Tag Archives: Cognitive bias

Updates from McKinsey

Bias busters: Avoiding snap judgments
Despite their best intentions, executives fall prey to cognitive and organizational biases that get in the way of good decision making.
By Tim Koller, Dan Lovallo, and Phil Rosenzweig – The board of a mining company thinks it’s time for a new CEO, one who understands the increased role of technology in the industry and can inspire the next generation of mining leaders. The hiring committee has a few internal candidates in mind—namely, the heads of the copper, nickel, and coal divisions.

All three have similar years and types of industry experience and comparable P&L responsibilities. But the front-runner in the minds of many on the committee is the head of the copper division. After all, copper has contributed the most to the bottom line over the past few years, while the other divisions have been lagging. It must be because the unit head is a tech-savvy people person, with a good understanding of industry trends, they reason. “Seems like a no-brainer,” the head of the hiring committee notes.

But how can the board be sure that it is picking the best candidate for the top job?

These distortions don’t apply only to company performance; the halo effect can also alter how we view individual performance. That’s what happened in the case of the mining company. The front-running CEO candidate’s division had performed well in large part because of a significant spike in the price of copper, something over which he had no control. Yet the halo of high profits shined on the business-unit leader, the hiring committee’s initial impressions of him stuck, and he was appointed CEO.

Much to the board’s dismay, the new CEO did not demonstrate either skillful use of technology or strong leadership, two capabilities that were critical for this role. Early in his tenure, the company incurred billions of dollars in losses. more>

The tech bias: why Silicon Valley needs social theory

BOOK REVIEW

Mapping Israel, Mapping Palestine, Author: Jess Bier.
Normal Accidents: Living with High-Risk Technologies, Author: Charles Perrow.
Living a Feminist Life, Author: Sara Ahmed.

By Jess Bier – Social theorists in fields such as sociology, geography, and science and technology studies have shown how race, gender and class biases inform technical design. So there’s irony in the fact that employees hold sexist and racist attitudes, yet ‘we are supposed to believe that these same employees are developing “neutral” or “objective” decision-making tools’, as the communications scholar Safiya Umoja Noble at the University of Southern California argues in her book Algorithms of Oppression (2018).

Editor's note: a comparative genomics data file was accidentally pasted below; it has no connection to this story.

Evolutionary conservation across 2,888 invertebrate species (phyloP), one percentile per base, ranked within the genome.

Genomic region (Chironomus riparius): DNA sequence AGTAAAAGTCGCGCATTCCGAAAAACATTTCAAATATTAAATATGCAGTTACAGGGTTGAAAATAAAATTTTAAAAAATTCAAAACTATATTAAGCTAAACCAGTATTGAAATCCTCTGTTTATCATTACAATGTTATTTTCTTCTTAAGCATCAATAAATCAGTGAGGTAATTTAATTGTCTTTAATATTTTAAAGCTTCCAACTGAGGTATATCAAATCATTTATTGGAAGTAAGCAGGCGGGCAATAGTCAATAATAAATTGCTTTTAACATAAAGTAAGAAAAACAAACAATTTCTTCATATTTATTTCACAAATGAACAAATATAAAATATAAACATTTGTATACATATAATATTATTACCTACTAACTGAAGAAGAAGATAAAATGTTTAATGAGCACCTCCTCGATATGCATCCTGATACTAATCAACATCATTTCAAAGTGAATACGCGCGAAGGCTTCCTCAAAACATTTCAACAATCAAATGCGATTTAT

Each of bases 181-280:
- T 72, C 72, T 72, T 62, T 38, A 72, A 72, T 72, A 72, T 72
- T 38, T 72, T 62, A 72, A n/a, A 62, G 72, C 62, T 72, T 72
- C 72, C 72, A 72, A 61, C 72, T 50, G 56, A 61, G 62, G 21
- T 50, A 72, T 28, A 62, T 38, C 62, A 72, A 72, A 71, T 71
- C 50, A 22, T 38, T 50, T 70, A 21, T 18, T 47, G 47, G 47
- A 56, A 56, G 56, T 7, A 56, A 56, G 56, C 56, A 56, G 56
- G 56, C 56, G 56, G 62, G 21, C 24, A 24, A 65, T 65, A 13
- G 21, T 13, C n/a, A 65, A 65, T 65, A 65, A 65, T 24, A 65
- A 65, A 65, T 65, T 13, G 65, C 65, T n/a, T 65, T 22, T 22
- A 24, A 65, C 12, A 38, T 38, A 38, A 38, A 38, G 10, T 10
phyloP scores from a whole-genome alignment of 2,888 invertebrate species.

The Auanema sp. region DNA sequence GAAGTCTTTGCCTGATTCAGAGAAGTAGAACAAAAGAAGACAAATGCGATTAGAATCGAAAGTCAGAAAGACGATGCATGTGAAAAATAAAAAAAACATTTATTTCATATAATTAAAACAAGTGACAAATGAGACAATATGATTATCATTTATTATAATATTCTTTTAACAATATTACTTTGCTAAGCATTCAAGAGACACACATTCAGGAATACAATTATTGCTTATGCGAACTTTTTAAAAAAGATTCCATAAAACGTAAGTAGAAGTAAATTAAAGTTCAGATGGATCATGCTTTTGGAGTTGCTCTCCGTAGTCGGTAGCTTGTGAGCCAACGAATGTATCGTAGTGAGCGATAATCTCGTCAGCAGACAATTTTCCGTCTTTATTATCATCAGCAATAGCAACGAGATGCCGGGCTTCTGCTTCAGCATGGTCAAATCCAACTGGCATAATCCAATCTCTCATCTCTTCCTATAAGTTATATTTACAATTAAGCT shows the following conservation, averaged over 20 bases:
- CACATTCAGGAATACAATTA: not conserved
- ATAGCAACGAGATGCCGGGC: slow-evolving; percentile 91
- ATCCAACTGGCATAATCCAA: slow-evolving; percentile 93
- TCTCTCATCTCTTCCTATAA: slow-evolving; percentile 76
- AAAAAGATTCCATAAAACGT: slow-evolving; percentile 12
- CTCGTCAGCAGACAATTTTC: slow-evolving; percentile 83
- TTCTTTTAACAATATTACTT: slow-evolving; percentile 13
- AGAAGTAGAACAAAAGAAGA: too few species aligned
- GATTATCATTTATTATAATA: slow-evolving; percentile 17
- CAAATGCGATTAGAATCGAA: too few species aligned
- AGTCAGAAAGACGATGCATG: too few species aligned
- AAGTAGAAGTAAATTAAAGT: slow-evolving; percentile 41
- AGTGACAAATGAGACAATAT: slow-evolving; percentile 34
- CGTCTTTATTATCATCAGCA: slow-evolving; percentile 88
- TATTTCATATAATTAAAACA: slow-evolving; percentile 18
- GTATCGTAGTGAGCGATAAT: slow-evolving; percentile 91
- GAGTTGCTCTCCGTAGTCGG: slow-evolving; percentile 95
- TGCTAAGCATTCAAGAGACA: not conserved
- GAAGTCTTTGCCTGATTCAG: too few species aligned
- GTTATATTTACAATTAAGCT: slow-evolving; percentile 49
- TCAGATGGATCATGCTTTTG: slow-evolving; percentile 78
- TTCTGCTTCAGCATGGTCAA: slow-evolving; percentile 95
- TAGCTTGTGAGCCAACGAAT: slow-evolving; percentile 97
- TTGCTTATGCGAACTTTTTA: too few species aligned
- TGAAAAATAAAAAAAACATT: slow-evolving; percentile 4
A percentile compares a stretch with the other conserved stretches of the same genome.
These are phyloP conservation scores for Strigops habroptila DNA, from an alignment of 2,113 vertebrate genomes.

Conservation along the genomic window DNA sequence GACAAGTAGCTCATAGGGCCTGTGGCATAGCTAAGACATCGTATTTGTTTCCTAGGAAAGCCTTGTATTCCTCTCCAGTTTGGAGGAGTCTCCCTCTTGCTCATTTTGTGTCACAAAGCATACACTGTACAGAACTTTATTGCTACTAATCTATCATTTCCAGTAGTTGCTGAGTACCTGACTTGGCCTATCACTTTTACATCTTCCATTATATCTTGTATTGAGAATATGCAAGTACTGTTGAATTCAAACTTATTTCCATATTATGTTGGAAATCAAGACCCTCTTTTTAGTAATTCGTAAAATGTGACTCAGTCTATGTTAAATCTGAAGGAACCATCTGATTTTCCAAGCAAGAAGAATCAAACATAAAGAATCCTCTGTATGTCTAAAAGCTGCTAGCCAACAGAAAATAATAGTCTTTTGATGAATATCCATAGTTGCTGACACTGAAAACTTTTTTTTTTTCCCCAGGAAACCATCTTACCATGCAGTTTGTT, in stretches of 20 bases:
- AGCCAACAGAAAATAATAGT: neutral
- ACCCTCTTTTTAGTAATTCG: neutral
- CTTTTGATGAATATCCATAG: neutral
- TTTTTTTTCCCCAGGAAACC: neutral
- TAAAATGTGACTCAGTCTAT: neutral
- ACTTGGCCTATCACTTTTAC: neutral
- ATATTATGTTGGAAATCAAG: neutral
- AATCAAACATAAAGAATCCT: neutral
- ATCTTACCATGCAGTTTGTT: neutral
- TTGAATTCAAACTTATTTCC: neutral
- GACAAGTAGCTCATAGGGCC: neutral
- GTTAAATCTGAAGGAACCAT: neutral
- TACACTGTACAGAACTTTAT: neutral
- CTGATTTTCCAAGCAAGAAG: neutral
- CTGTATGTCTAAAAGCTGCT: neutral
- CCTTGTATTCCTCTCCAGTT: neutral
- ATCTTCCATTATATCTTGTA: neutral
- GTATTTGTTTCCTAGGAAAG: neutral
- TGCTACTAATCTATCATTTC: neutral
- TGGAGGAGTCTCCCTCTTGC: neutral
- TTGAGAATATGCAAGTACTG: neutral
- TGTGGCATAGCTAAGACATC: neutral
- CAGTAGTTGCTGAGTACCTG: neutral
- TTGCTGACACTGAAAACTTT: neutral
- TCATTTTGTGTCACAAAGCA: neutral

In many cases, what’s eroding the value of social knowledge is unintentional bias – on display when prominent advocates for equality in science and tech undervalue research in the social sciences.

Science and tech are viewed as revenue-generating down the line, but the cost-saving benefits of improved social understanding, and the benefits that go beyond costs, tend to go underappreciated.

Ironically, the same discriminatory systems targeted by social theory end up blocking underrepresented groups from getting a toehold in academia, the very seedbed of these ideas. Sexual harassment and racism are much more than individual incidents; they’re institutionalized mechanisms for maintaining systemic barriers. more>

Why Anger at Elites Was Channeled Towards Voting for Brexit

By Chris Dillow – What’s going on here is a concern for relative status. People try to preserve their self-image by holding others down.

This is entirely consistent with attacks upon immigrants and benefit claimants.

Here’s another example: wishful thinking, or the optimism bias. John Steinbeck [2, 3, 4, 5] once said that there’s no socialism in the US because the poor think of themselves as temporarily embarrassed millionaires.

A similar thing happened in the U.K. in the 2015 election. The Tories said they’d cut welfare benefits. What voters heard was benefit cuts for other people.

I could go on. There’s the just world illusion, status quo bias and adaptive preferences.

Put all these together and you have what John Jost calls system justification theory (pdf) – a set of ideas that sustains inequality and injustice. more> http://goo.gl/OTHQ2w

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